A terrorist organization in Nigeria kidnaps bus full of girls. Charlie responds.

By Chancellor Agard
Updated December 02, 2014 at 06:08 AM EST
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Neil Jacobs/NBC

State of Affairs

S1 E3
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  • TV Show
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While I am a big fan of serialization, I can say that I was happy that State of Affairs dialed back on it in tonight’s episode. The far from compelling storyline involving Aaron’s murder/Charleston Tucker being blackmailed was sidelined in favor of delving deeper into the complexities of this week’s international crisis. Yes, the show still leaves much to be desired—most of the characters are still one-dimensional and nothing about the show stands out yet—but tonight’s episode showed some signs of life, mainly in the rapport between Charlie and Ray Navarro, the new director of the CIA, and between President Payton and her husband. Also, the promo for next week’s episode, which involves a smallpox outbreak, looks like it could be a really exciting episode.

FLASHBACK: 5 Years Ago

Midway through tonight’s episode, we flash back to the first time Charlie and Nick met. Turns out, they met for the first time when Charlie boarded a floating U.S. black site called Midnight City where Fatah is being held. (Creator Joe Carnahan tweeted that Midnight City was rumored to be a real place and was where the U.S. held Osama bin Laden’s number two). The Charlie we meet in the flashbacks is not the confident woman we see in the present. It’s clear this is her first visit to a U.S. black site, and definitely isn’t okay with how things operate here: mainly Nick’s use of torture.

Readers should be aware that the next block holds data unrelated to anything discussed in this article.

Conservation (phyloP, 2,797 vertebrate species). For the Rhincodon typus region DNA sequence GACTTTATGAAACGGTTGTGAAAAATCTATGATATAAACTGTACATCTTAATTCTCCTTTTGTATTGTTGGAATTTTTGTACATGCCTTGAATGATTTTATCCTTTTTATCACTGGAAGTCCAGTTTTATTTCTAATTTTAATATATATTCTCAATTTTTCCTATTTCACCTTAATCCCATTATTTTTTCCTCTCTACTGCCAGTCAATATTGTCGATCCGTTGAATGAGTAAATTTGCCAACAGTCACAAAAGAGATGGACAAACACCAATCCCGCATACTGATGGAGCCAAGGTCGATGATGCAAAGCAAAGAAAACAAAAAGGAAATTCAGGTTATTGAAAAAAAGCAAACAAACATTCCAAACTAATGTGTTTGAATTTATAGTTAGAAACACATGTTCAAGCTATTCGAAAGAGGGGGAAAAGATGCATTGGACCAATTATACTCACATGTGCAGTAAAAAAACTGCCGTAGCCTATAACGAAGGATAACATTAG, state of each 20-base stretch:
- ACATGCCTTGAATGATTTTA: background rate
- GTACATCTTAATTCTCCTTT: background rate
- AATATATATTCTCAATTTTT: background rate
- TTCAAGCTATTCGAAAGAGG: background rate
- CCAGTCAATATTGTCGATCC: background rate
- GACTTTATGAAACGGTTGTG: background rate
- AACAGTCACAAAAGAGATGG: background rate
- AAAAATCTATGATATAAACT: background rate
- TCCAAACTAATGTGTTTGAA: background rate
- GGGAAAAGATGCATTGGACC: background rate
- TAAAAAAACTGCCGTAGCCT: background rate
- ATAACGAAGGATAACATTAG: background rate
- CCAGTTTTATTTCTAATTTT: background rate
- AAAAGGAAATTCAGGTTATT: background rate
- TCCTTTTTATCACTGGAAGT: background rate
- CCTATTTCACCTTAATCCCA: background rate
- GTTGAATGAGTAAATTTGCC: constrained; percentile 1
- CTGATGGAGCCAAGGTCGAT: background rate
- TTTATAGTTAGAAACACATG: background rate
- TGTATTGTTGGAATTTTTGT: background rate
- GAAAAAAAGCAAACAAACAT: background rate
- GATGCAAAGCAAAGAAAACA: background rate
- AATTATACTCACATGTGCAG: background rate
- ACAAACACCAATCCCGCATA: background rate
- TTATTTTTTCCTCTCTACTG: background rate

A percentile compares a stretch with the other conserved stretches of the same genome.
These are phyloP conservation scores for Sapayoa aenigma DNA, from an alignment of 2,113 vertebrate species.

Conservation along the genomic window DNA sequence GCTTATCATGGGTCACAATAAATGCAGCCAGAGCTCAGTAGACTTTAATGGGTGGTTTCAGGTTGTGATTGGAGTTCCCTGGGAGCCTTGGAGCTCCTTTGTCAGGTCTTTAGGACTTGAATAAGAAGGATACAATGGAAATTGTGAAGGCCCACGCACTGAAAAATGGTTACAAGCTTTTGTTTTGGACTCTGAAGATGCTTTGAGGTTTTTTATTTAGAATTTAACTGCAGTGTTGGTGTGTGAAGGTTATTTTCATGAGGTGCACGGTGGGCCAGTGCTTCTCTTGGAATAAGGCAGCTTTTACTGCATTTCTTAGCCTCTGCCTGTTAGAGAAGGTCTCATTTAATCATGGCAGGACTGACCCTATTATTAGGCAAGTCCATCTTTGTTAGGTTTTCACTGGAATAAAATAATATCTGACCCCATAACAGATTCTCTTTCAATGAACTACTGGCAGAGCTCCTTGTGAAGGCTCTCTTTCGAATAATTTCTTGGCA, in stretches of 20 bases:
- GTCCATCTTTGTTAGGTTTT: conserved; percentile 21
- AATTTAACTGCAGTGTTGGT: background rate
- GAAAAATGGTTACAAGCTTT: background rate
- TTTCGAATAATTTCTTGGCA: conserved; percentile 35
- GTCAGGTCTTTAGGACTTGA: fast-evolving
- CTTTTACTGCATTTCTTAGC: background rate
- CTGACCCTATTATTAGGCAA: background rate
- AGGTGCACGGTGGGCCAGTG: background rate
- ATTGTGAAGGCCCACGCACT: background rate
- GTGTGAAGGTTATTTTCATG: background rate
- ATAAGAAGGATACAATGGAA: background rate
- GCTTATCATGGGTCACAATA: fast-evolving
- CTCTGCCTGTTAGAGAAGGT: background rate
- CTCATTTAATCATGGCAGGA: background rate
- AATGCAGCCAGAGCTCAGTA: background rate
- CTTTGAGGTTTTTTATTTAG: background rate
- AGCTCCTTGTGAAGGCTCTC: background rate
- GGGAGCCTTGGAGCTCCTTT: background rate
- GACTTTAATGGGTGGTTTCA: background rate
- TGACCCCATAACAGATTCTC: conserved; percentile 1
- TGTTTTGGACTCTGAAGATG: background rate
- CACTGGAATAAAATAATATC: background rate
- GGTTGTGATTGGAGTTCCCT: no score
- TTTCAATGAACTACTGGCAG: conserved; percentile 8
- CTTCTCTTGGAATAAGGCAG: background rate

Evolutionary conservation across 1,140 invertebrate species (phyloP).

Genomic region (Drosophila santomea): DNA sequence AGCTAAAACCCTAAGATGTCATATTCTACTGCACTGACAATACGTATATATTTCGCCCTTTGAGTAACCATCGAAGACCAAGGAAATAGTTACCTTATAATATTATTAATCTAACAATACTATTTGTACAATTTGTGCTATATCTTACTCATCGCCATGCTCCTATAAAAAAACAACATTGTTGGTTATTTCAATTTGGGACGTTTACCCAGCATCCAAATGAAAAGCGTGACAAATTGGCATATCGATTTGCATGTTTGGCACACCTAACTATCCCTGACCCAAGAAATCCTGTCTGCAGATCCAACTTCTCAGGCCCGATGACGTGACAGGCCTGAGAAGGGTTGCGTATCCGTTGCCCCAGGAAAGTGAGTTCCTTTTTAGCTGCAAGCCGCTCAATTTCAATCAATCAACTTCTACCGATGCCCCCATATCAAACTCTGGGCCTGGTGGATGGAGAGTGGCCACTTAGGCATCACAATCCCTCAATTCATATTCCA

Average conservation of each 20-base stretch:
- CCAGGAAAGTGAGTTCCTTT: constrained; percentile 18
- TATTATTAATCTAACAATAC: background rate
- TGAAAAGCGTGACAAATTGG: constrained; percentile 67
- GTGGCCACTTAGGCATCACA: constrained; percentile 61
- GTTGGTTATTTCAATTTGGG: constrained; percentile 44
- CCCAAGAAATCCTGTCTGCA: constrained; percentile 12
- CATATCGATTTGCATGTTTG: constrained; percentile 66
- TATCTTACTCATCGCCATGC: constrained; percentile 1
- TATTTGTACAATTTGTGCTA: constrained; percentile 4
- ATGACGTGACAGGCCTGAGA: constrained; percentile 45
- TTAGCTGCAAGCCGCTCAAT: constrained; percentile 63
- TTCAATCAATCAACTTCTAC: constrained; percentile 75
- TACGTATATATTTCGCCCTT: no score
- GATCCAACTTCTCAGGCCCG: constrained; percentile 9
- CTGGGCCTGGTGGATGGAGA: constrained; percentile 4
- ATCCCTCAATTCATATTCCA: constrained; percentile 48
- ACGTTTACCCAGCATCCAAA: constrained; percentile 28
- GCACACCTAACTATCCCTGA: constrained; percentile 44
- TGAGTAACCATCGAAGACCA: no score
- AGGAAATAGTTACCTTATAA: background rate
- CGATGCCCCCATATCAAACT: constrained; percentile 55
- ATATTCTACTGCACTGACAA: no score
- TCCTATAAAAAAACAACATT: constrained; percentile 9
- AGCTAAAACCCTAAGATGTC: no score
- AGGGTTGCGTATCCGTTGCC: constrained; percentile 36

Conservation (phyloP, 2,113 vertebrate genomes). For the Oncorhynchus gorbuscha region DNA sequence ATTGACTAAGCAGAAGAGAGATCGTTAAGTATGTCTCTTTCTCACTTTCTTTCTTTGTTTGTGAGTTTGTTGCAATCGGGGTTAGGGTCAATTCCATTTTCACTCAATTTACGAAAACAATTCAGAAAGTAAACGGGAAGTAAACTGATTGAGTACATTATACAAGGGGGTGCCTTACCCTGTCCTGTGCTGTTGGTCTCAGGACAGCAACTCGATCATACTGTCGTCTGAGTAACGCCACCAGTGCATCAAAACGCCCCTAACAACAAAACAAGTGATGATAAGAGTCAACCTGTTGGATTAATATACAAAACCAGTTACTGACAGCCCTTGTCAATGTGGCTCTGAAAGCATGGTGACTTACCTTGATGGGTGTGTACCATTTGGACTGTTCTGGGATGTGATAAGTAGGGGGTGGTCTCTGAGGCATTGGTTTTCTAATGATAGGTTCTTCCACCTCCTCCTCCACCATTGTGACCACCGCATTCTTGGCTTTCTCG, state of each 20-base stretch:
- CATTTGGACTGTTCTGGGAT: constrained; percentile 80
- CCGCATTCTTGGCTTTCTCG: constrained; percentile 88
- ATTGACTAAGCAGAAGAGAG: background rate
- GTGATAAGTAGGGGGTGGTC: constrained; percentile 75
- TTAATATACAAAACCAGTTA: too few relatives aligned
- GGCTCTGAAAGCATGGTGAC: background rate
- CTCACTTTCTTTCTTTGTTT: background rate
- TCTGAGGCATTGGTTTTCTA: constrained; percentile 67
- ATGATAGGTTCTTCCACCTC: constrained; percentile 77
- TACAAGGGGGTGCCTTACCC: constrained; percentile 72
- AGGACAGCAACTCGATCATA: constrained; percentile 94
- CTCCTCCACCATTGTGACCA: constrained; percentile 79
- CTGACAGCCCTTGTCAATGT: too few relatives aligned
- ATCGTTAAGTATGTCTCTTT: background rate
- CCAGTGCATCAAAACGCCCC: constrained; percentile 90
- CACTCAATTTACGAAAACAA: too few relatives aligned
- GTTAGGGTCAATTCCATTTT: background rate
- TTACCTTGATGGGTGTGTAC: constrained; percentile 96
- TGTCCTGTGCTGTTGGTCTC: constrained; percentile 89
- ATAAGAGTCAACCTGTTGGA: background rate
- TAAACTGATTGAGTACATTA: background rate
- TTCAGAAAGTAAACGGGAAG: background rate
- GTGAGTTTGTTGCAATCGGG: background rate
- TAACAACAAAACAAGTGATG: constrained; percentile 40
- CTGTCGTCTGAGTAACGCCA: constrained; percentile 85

As soon as she arrives on the ship, she’s taken right into the interrogation room, after having to convince Nick to let her in. Like Charlie, flashback Nick is a lot different from the calm, Bryce Larkin-esque spy guy we meet in the present: He’s more vicious. Charlie’s visibly uncomfortable with some of Nick’s initial tactics, but only moves to stop the interrogation once Nick goes all Reservoir Dogs on Fatah and starts pouring gasoline on him.

Angry with Charlie for interrupting him, he drags her out of the room and pins her against the wall. He makes it clear that if she ever does anything like that again, he’ll have her kicked off the boat. With his hands around her neck, Charlie argues that not only is torture illegal, but that it has proven to be ineffective, especially with someone like Fatah, who’s clearly traumatized. But, Nick doesn’t care and ignores Charlie’s alternative interrogation tactics. Leaving her to watch the interrogation from a monitor, Nick heads back into the room to keep working.

PRESENT DAY:

This week State of Affairs went the “pulled from the headlines route” and tackled their own version of the #BringBackOurGirls situation from a few months ago—except, thankfully, without the use of a hashtag. At the beginning of the episode, the militant Islamist group Boko Haram kidnaps a bus full of Nigerian girls on the way to a soccer game and holds them for ransom.

Back in Washington, D.C., Charlie is breaking from her established routine and has decided to get coffee instead of booze before going into work. After getting her coffee and being hit on by her barista, who promises to hook her up should she ever come to the bar where he bartends, Charlie runs into Nick as she’s leaving. Which leads to another “Charlie doesn’t trust Nick even though Nick insists that she can” conversation. However, their conversation isn’t completely pointless because Charlie manages to steal Nick’s phone, and once back at the office, she downloads all of the SIM card data onto an iPad.